Daughter of the West (February 15, 1949)

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Daughter of the West
 

Released on February 15, 1949: A young teacher helps the Arizona Navajo Reservation when they are hoodwinked out of valuable mineral deposits by the evil Indian Commissioner.

Directed by Harold Daniels

The Actors: Martha Vickers (Lolita Moreno), Phillip Reed (Navo White Eagle), Donald Woods (Commissioner Ralph C. Connors), Marion Carney (Okeeman), Pedro de Cordoba (Chief Wykomas), James Griffith (Jed Morgan), William Farnum (Father Valleio), Luz Alba (Wateeka), Tommy Cook (Ponca), Tommy Barr (Yuba), Helen Servis (Mrs. Beggs), Milton Kibbee (Mr. Beggs), Chris Willow Bird (medicine man)

 

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Navajo Adventure

One of the saddest things that I encounter as I watch the first decades of motion pictures is the terrible bigotry against good people who are different . . . different skin color . . . different education levels . . . . so many times we think that 'different' means 'bad' . . . how sad. By running away from 'different' we run away from so much 'good' different without realizing it. Anyway, the first part of this motion picture involves the display of predjudice between Navajo Indians and 'white men' - and the predjudice goes both ways. Indeed, if you look beneath the surface of the movie to the movie cast you still see signs of hidden predjudices . . . . the Navajo Chief Wykomas is played by an actor named 'Pedro' - now, no offence to Latin Americans, but I doubt that there ever has been a Navajo Indian with the given name of 'Pedro.' Okay, I've had my say at what offends me, now it's time for a pretty good tale about a Navajo Indian Reservation in Arizona. On this reservation of proud Navajos we add three important characters - first we meet a young lady raised in the Mission San Juan Capistrano who decides that she would like to make her mark on the world by travelling to the Navajo Reservation in Arizona and become a teacher bringing education to the good tribesmen. On the way she meets Navo White Eagle, a Navajo man who is returning to the tribe after studying for several years at the Carlisle Indian Industrial School in Pennsylvania. This is a real school that operated from 1879 until 1918 and was funded by the Federal Government to board and teach American Indians and help them to become part of the country that was quickly being settled by Europeans. This school taught over 1,000 Native Americans from 39 different tribes, and was the place that famous football legend 'Pop' Warner started his football coaching career, and where he coached the famous Native American Jim Thorpe . . . but again I digress . . . . please forgive. The third character we need to know is the newly appointed Government Commissioner to the reservation who becomes the bad guy in the story that we will hiss as he tricks the Native Americans into signing away their rights to valuable mineral deposits in the nearby mountains. And have no fear, gentle movie fans, the bad guys will get their just rewards, and the good guys will persevere. Pop a big bowl of white kernel popcorn with plenty of warm melted butter on it and enjoy the show. Now, before I go away today, please permit me one more intrusion that is not movie related . . . I've enjoyed popping just about every sort of popcorn available, including 'Indian Corn' or the multi-colored kernels that we usually see in the fall as decorations for the harvest. In my humble opinion, both the Indian Corn and the smaller black kernels usually sold as 'Black Diamond' corn tend to pop a bit drier and tougher than the white kernel variety . . . but even they are better tasting than the large, dry, thoroughly unacceptable (at least to me) yellow kernel corn that dominates 90% of the popcorn on the market. Trust me, if you search well and find white kernel popcorn (you can even find microwave versions of white kernel popcorn), you will enjoy the difference.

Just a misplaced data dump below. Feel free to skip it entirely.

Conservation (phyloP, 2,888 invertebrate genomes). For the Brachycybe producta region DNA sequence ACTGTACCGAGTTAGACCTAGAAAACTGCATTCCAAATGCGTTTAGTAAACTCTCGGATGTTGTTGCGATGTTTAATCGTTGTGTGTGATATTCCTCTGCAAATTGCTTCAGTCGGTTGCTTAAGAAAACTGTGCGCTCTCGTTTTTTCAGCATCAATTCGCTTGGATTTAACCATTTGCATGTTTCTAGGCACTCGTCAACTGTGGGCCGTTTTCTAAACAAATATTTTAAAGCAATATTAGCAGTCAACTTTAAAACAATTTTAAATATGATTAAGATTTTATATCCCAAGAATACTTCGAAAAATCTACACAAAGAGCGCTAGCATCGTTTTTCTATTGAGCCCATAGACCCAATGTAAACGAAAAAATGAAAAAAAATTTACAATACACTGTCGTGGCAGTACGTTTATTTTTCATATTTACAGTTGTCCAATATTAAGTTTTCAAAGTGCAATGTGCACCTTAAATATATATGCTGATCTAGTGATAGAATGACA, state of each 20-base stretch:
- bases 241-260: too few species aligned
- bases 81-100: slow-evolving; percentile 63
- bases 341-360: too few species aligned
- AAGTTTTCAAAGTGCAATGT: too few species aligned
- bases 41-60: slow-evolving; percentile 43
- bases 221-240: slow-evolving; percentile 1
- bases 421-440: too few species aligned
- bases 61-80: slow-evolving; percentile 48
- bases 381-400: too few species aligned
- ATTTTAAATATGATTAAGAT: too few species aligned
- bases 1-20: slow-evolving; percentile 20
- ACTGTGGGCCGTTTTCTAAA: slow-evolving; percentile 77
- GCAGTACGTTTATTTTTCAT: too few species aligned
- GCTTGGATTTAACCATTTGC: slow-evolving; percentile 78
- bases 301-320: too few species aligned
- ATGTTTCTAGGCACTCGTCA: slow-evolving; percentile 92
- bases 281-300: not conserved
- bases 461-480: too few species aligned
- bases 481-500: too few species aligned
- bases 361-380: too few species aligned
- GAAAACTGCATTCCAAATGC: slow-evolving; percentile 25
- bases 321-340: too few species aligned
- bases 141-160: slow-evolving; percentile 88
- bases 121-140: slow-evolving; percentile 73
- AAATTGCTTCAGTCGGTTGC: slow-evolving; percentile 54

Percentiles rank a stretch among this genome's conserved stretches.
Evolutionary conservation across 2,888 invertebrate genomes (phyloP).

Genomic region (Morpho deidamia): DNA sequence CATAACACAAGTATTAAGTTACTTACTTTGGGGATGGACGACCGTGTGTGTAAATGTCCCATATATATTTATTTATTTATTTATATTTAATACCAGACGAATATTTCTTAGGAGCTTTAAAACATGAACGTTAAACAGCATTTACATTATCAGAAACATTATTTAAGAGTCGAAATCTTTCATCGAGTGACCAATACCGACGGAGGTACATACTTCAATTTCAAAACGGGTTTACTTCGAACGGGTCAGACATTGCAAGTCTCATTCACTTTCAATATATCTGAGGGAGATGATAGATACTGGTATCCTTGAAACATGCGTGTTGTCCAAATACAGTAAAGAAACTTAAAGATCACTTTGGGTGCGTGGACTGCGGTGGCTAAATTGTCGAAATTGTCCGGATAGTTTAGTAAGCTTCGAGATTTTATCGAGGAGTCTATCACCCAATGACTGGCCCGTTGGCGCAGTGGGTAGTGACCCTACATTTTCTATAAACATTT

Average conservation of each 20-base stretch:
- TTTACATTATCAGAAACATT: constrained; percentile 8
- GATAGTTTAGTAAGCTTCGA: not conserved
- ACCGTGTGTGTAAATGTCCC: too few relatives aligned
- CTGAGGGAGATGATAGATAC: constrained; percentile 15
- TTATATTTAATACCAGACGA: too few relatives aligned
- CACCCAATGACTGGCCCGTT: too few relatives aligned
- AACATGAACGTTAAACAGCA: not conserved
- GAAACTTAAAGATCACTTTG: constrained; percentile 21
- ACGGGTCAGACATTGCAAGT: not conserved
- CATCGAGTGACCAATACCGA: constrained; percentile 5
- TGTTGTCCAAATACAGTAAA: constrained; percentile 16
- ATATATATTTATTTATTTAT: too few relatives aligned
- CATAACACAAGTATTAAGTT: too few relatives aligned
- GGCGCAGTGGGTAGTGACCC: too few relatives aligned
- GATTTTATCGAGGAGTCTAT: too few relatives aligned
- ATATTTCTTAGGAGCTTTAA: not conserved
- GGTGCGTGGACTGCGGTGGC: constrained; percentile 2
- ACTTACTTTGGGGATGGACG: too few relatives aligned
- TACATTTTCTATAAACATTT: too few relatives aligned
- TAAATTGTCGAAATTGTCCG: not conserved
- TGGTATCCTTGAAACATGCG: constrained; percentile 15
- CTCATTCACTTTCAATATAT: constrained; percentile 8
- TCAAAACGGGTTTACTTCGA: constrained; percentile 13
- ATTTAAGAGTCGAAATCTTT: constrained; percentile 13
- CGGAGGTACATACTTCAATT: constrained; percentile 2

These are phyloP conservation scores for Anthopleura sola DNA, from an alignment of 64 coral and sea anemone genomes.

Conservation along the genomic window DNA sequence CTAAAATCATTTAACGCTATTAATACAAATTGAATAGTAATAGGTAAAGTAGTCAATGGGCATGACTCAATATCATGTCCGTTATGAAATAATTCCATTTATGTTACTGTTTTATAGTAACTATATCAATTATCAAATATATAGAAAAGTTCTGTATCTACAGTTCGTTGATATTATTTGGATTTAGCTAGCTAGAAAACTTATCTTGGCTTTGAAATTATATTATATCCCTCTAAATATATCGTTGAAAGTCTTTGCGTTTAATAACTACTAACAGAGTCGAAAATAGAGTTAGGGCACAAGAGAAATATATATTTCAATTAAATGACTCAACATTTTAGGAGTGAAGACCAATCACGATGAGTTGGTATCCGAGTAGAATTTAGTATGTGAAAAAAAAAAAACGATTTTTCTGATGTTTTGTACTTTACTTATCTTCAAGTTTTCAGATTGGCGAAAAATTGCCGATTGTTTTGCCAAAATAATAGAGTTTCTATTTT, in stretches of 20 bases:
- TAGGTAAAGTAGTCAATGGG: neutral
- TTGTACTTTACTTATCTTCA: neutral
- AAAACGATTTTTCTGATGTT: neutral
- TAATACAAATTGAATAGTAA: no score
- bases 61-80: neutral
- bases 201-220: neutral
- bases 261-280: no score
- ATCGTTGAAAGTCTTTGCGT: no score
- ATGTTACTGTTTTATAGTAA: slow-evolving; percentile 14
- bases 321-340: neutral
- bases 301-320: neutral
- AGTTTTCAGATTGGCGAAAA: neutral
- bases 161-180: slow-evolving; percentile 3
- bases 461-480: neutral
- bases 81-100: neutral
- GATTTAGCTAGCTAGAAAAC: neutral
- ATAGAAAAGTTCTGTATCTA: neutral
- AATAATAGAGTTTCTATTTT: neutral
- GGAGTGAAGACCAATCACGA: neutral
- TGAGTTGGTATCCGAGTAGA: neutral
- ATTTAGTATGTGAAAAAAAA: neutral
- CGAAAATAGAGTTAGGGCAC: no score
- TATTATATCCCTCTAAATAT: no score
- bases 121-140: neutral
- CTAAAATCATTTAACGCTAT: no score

Donald Woods and James Griffith
Donald Woods and James Griffith
Donald Woods and Martha Vickers
Donald Woods and Martha Vickers
Donald Woods and Phillip Reed
Donald Woods and Phillip Reed
Donald Woods as Commissioner Ralph Conners
Donald Woods as Commissioner Ralph Conners
Donald Woods kisses Marion Carney
Donald Woods kisses Marion Carney
James Griffith as Jed Morgan
James Griffith as Jed Morgan
Luz Alba as mother Wateeka
Luz Alba as mother Wateeka
Marion Carney and Tony Barr
Marion Carney and Tony Barr
Marion Carney as Okeeman, the Chief's daughter
Marion Carney as Okeeman, the Chief's daughter
Martha Vickers and Luz Alba watch Phillip Reed walk across the hot coals
Martha Vickers and Luz Alba watch Phillip Reed walk across the hot coals
Martha Vickers and Pedro de Cordoba
Martha Vickers and Pedro de Cordoba
Martha Vickers and Phillip Reed
Martha Vickers and Phillip Reed
Martha Vickers and William Farnum
Martha Vickers and William Farnum
Martha Vickers as Lolita Moreno
Martha Vickers as Lolita Moreno
Milton Kibbee and Helen Servis
Milton Kibbee and Helen Servis
Pedro de Cordoba as Chief Wykomas
Pedro de Cordoba as Chief Wykomas
Phillip Reed and Luz Alba
Phillip Reed and Luz Alba
Phillip Reed and Marion Carney
Phillip Reed and Marion Carney
Phillip Reed and Martha Vickers
Phillip Reed and Martha Vickers
Phillip Reed and Pedro de Cordoba
Phillip Reed and Pedro de Cordoba
Phillip Reed and Tony Barr
Phillip Reed and Tony Barr
Phillip Reed as Navo White Eagle
Phillip Reed as Navo White Eagle
Tony Barr as Yuba
Tony Barr as Yuba
William Farnum as Father Valleio
William Farnum as Father Valleio